I watched Donald Trump being inaugurated as the 45th President of the United States yesterday afternoon. 

 Actually I was in the car while the actual inauguration took place so I heard it on the radio and then watched a recording of it with M about an hour later. He gave a horrible speech in when he didn't make a single reference to Hillary Clinton (present at the ceremony and putting a brave face on things). 


Instead he sounded like some vile dictator from the 1930s, blithering on about political elites and how power has passed to the people. I wonder if there's ever been a dictator who hasn't claimed he's a man of the people? Never mind - all political careers end in failure. There are many ways in which the career of Donald John Trump can end. He can: 

  • Be voted out out of office in 2020. 
  • Be assassinated 
  • Be impeached 
  • Resign, either voluntarily or involuntarily like Richard M Nixon
But the speech itself wasn't entirely nonsense. The best passage was a surprisingly eloquent description of the closed factories scattered all over the American landscape like grave stones.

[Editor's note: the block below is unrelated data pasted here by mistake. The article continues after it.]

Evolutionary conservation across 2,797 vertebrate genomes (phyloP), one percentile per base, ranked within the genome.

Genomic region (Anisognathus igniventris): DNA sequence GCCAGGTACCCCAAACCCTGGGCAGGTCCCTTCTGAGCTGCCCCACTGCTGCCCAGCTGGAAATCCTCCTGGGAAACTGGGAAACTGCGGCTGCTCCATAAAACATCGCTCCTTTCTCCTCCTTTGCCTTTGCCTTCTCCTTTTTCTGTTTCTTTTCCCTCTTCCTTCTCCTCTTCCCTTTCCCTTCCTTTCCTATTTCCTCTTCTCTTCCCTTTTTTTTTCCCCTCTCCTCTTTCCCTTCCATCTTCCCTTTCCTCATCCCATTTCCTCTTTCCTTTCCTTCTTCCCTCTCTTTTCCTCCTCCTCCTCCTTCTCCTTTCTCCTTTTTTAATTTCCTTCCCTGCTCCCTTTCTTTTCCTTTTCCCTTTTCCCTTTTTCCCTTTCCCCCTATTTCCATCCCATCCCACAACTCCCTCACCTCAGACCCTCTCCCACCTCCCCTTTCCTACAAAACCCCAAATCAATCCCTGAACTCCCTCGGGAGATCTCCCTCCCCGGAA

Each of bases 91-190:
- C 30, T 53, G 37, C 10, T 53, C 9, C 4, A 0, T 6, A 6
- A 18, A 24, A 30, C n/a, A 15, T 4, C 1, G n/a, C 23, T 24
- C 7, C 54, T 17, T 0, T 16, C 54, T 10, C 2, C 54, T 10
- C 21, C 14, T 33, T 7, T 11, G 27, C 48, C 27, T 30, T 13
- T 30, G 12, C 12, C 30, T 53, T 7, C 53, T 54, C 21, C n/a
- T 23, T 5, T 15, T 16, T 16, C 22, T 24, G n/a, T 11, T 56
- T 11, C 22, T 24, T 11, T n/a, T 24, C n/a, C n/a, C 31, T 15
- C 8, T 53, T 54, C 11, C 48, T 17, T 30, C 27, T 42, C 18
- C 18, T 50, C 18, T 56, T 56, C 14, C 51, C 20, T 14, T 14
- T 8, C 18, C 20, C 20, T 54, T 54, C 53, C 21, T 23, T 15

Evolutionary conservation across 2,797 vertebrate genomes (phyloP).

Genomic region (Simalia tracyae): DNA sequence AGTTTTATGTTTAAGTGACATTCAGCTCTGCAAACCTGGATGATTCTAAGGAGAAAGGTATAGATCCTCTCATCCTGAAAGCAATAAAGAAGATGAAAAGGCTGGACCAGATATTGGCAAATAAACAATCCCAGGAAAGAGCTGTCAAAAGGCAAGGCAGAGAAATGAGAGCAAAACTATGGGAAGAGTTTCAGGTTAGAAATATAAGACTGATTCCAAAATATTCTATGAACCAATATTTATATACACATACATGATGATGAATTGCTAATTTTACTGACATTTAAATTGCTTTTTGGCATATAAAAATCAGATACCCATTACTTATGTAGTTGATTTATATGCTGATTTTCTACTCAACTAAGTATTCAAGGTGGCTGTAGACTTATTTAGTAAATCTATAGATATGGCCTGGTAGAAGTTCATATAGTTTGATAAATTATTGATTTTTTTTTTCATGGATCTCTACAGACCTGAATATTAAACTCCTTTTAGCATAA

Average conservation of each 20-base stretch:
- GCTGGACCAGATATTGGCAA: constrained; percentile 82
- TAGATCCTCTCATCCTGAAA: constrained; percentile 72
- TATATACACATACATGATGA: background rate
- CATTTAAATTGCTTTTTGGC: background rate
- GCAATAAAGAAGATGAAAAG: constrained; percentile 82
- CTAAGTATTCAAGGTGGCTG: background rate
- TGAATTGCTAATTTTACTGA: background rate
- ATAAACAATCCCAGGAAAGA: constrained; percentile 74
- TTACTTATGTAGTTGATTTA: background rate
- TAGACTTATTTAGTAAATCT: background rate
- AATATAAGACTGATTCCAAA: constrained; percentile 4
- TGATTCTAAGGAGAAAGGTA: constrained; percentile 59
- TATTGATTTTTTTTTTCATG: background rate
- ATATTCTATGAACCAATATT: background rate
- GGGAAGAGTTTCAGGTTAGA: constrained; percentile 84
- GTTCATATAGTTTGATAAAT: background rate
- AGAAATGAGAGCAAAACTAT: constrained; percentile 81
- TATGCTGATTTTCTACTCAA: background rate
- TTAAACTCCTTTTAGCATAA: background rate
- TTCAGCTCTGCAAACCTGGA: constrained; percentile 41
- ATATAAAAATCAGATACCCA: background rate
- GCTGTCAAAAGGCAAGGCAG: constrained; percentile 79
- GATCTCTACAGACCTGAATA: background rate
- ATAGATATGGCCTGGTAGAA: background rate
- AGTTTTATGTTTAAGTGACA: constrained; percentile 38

Since the era of Ronald Reagan (a fuckwit, now regarded by many fuckwits as a great president), the gradually evolving dominant theme of politics has been globalisation, and how it's impossible to do anything but accept and embrace it. 


Thomas Friedman was onto this idea quite early with books like The Lexus and Olive Tree (1999). Tony Blair was onto it (or more likely his advisers were) in a speech he made in 2005 at the Labour Party Conference. According to John Harris Blair said:


"The pace of change can either overwhelm us, or make our lives better and our country stronger,” he went on. “What we can’t do is pretend it is not happening. I hear people say we have to stop and debate globalisation. You might as well debate whether autumn should follow summer.”